Jack Absolute . Back then, Jack was a British"/>
 

The Blooding of Jack Absolute

C. C. Humphreys, Author
C. C. Humphreys, Author . St. Martin’s/Dunne $24.95 (311p) ISBN 978-0-312-35823-5
Reviewed on: 07/16/2007
Release date: 10/01/2007
Paperback - 441 pages - 978-0-7531-7436-4
Hardcover - 448 pages - 978-0-7531-7435-7
Book - 320 pages - 978-1-4668-4235-9
Paperback - 289 pages - 978-1-4022-8224-9
Hardcover - 320 pages - 978-0-7528-6785-4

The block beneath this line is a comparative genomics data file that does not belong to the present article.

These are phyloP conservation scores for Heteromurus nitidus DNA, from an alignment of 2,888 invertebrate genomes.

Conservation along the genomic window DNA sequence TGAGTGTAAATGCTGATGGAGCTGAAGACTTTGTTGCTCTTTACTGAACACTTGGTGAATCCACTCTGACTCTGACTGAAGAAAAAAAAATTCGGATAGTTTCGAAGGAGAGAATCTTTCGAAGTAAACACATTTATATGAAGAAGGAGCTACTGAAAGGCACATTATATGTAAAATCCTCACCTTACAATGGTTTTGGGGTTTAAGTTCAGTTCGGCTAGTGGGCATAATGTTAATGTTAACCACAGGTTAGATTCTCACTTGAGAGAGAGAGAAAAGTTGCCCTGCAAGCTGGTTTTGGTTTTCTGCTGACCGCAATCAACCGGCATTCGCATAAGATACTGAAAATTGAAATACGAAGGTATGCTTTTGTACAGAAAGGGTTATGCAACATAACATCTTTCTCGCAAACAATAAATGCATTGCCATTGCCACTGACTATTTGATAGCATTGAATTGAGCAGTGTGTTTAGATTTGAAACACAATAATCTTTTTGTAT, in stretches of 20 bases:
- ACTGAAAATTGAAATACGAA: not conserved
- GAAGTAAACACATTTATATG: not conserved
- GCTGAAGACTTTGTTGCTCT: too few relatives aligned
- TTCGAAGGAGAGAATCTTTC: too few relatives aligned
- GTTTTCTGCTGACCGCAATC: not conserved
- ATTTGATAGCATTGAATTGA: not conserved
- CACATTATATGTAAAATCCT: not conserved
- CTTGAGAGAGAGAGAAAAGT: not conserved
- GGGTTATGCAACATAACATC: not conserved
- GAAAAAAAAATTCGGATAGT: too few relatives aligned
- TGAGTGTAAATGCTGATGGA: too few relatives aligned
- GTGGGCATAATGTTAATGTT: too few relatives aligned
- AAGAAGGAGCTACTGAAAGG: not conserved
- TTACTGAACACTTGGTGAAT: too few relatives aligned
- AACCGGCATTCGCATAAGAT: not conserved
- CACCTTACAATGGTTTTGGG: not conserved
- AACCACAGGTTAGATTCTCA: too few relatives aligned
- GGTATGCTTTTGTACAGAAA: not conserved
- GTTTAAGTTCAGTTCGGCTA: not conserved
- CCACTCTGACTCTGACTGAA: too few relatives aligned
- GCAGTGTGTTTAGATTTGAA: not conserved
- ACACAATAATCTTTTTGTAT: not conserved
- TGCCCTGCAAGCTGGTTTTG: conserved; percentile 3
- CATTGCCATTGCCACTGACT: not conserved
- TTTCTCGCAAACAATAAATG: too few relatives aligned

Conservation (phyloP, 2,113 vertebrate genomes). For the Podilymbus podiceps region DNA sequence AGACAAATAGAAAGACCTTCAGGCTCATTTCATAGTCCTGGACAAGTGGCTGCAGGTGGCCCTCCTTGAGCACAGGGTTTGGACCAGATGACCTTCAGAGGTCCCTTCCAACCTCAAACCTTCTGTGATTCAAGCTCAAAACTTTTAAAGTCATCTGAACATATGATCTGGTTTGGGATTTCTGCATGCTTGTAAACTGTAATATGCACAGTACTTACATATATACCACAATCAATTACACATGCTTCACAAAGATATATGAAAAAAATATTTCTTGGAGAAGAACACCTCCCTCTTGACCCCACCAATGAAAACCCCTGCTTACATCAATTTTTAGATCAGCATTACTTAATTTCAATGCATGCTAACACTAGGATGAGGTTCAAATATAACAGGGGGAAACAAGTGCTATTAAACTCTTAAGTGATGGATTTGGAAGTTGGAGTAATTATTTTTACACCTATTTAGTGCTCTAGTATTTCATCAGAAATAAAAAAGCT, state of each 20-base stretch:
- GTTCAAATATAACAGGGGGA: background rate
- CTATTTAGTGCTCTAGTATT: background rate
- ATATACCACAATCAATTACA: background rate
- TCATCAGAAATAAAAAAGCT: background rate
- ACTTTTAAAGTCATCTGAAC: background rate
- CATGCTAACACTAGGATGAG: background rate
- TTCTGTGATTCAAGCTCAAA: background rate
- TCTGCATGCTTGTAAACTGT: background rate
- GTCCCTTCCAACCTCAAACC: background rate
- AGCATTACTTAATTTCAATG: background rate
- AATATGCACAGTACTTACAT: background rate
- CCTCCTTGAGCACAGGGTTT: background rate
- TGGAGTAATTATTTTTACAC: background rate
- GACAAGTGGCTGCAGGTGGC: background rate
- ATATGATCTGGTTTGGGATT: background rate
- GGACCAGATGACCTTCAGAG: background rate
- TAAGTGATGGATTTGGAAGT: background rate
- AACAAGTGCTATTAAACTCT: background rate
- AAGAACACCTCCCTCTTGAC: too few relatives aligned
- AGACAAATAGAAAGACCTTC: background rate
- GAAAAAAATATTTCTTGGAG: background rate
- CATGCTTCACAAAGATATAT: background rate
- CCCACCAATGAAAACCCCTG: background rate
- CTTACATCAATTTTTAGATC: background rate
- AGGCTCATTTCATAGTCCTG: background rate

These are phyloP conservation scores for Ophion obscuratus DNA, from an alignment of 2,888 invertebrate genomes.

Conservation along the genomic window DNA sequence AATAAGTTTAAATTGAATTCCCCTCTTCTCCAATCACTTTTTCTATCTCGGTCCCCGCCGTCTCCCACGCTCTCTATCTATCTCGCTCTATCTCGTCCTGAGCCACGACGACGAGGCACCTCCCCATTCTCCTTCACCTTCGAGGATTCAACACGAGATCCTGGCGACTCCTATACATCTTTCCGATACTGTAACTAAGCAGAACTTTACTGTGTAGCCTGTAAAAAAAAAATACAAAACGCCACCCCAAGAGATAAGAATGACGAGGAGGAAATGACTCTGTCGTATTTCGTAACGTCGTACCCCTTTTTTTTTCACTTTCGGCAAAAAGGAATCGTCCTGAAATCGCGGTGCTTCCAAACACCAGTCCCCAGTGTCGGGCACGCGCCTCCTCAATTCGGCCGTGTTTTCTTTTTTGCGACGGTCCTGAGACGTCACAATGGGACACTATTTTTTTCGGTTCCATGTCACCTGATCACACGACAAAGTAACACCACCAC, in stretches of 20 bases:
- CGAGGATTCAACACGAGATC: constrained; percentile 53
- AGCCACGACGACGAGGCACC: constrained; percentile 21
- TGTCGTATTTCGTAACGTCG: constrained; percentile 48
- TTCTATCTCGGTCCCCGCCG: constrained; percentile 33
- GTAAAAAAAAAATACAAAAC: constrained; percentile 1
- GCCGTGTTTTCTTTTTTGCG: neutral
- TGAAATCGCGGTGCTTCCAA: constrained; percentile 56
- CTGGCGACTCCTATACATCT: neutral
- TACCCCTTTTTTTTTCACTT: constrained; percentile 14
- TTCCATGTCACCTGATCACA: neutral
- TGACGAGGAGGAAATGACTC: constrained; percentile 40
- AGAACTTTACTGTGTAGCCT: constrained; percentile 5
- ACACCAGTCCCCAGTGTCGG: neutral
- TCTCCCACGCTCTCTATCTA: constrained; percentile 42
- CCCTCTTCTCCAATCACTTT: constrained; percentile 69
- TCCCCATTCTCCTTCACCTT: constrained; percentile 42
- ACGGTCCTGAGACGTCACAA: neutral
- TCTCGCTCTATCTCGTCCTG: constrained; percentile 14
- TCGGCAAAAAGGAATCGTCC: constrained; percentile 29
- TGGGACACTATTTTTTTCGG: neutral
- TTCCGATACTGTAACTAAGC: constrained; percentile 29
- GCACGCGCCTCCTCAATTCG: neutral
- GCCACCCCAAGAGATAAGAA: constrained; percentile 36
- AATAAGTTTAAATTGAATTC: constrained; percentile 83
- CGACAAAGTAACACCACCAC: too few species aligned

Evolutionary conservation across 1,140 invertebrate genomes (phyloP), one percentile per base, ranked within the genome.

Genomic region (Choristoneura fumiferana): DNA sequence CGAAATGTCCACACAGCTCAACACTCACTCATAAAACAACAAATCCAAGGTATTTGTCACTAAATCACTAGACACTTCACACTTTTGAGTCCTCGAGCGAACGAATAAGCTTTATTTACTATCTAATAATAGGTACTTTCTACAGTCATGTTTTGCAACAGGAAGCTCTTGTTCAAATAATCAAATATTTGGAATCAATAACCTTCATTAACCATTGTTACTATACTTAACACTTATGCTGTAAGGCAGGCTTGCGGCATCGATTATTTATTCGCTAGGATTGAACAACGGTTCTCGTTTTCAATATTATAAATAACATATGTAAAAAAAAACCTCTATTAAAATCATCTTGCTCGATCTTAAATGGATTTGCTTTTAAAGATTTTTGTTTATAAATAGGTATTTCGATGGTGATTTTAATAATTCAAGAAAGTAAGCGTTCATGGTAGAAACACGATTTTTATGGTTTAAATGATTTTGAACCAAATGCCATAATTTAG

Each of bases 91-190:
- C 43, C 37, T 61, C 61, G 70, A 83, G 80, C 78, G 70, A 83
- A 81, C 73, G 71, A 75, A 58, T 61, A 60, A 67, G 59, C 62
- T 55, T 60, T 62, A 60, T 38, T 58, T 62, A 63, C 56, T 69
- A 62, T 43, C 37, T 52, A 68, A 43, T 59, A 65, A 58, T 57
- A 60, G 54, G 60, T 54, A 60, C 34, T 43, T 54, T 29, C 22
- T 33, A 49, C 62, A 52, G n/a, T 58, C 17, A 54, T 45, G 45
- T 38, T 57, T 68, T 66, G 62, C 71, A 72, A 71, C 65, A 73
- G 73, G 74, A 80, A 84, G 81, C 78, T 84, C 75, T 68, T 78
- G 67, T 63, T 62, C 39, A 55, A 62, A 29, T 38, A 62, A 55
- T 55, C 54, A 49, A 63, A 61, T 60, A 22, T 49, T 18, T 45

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Playwright and novelist Humphreys reprises his swashbuckling hero in this action-packed prequel to last year’s Jack Absolute . Back then, Jack was a British spy during the American Revolution. In this volume, Jack’s parents—an out-of-work actress and an itinerant soldier—leave the boy for much of his youth in the care of his drunken Uncle Duncan and abusive cousin Craster in the English countryside. Uncle Duncan’s untimely death leads to Jack’s reunion with his parents and a move to London, where he becomes a raconteur and fancies himself a poet. When the powerful Lord Melbury catches Jack in flagrante delicto with his mistress, he vows vengeance, but is instead killed by Jack’s father in a duel. To avoid retribution, Jack joins John Burgoyne’s 16th Light Dragoons and is posted to North America, arriving just in time for the battle of Quebec. Jack’s adventures in the New World are just beginning, however, as he’s captured by Indians, marooned in the wilderness over a harsh winter and reunited with the contemptible Craster—all the while wondering if he’ll make it back home to England. In Jack Absolute, Humphreys has created a rambunctious but lovable hero who should continue to win fans with each new adventure. (Oct.)

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